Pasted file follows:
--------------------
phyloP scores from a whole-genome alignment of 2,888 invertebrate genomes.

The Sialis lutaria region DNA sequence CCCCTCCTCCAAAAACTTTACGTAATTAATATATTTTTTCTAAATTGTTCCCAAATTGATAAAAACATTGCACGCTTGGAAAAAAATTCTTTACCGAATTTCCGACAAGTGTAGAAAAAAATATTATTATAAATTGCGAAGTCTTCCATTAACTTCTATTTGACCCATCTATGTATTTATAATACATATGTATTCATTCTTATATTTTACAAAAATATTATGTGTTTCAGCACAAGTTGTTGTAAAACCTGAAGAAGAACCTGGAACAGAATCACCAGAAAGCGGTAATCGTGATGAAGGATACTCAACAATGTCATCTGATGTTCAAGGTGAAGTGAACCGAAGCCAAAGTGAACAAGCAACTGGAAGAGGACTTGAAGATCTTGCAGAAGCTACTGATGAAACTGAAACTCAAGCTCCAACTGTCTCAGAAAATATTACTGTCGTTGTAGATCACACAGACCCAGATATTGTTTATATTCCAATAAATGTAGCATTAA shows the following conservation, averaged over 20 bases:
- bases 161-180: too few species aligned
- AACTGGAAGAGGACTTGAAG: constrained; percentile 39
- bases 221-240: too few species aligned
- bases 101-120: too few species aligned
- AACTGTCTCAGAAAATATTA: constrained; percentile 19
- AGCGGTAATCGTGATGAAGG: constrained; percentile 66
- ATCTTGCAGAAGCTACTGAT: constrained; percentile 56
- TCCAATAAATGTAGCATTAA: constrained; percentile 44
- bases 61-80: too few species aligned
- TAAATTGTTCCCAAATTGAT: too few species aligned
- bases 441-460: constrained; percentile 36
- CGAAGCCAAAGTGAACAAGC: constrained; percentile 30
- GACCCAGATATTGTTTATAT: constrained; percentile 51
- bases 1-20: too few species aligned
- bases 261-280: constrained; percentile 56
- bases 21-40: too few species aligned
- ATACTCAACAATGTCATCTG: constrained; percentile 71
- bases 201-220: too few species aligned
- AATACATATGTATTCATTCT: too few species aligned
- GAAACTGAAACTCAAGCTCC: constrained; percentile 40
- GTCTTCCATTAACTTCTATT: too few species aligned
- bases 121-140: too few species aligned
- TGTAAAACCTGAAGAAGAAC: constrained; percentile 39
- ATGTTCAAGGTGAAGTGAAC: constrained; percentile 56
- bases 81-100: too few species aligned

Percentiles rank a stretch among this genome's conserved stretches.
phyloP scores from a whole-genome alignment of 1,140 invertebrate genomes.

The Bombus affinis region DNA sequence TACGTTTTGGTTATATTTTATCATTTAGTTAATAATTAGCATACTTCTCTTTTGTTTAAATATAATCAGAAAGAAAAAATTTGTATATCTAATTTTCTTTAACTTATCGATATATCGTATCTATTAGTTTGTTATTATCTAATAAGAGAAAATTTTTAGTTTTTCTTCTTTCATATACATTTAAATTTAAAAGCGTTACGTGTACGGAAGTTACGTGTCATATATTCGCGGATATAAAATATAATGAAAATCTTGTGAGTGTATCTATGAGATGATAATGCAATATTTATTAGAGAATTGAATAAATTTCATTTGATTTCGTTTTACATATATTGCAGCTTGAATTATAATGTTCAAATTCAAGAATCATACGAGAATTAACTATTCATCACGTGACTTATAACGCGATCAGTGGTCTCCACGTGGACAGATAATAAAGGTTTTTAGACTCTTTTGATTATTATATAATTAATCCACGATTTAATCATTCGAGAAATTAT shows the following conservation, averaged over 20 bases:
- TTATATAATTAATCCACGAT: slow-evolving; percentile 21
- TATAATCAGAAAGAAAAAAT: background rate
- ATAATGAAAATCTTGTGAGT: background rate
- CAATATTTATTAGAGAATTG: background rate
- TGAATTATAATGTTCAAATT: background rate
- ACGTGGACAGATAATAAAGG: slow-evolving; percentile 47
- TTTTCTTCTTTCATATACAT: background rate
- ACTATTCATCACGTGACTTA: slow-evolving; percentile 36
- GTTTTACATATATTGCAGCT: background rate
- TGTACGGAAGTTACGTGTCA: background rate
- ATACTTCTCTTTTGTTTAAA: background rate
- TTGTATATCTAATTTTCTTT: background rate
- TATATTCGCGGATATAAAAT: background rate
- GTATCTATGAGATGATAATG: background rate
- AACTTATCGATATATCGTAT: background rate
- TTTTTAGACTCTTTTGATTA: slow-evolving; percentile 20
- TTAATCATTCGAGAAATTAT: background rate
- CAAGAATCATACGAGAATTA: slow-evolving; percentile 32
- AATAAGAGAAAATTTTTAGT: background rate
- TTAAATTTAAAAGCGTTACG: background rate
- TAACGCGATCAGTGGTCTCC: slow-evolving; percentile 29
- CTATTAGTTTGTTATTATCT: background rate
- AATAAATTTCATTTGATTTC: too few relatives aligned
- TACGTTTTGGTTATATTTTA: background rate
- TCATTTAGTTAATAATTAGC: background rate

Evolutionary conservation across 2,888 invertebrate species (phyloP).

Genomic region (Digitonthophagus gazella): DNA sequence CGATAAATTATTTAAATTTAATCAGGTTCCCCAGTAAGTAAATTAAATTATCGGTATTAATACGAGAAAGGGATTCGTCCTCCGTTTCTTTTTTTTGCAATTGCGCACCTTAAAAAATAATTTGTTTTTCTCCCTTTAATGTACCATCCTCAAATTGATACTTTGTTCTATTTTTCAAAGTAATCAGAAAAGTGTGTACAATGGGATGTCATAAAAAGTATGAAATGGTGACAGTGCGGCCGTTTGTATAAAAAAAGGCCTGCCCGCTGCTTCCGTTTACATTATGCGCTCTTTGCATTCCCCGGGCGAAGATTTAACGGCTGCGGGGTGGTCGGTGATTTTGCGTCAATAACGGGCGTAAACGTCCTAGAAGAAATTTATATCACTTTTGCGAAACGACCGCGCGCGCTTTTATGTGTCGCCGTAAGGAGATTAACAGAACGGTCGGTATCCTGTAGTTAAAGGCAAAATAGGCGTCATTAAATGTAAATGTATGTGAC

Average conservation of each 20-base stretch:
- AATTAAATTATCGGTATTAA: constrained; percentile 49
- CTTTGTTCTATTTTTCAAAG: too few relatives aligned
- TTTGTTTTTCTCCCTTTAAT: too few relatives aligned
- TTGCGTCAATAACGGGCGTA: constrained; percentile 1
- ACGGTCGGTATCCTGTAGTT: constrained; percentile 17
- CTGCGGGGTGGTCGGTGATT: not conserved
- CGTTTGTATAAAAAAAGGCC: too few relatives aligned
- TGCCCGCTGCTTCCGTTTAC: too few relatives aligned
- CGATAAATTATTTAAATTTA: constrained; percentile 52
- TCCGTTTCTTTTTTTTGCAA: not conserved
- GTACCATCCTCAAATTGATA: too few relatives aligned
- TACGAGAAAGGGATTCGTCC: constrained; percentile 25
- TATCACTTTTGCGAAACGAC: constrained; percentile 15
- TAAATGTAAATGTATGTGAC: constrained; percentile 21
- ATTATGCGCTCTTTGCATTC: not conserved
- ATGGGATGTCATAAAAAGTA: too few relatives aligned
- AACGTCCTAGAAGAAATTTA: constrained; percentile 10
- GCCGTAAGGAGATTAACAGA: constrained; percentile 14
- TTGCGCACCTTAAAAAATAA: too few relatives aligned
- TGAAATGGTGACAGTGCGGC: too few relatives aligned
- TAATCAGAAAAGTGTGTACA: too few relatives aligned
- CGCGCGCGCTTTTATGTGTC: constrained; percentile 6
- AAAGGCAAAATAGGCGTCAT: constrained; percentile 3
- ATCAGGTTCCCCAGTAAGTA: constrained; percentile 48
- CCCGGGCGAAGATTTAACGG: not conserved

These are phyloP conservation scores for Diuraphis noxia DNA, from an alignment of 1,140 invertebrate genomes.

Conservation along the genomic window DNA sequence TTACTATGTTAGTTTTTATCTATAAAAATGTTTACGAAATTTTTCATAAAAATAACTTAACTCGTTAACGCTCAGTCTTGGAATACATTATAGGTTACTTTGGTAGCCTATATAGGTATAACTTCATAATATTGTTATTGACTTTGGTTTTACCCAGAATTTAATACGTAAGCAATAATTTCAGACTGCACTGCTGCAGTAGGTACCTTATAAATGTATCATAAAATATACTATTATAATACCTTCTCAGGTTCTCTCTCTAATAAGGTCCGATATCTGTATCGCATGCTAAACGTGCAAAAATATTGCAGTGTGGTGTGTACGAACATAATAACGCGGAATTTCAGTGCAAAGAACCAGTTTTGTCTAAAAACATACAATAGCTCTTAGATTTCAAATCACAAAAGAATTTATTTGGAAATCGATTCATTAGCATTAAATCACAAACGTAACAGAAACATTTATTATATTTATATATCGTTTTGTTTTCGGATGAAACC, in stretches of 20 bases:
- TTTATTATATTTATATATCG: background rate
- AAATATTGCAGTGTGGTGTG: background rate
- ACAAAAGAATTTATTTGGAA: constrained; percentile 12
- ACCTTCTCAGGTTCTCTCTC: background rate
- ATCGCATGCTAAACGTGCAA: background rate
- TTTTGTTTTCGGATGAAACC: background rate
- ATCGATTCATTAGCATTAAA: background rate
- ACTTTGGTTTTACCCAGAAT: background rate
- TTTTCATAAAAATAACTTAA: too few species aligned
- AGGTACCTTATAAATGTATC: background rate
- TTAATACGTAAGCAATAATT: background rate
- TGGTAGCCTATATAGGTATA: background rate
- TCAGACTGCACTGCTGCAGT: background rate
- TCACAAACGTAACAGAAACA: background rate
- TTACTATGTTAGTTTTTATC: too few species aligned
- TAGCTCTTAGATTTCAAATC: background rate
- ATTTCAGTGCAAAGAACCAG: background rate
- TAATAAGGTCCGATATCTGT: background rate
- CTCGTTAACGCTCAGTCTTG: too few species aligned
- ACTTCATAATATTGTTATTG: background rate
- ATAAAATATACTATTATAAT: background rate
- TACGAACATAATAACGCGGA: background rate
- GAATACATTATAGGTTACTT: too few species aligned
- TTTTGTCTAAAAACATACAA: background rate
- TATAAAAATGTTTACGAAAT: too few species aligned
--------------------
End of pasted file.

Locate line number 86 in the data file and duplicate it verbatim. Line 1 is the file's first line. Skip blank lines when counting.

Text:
- TTTATTATATTTATATATCG: background rate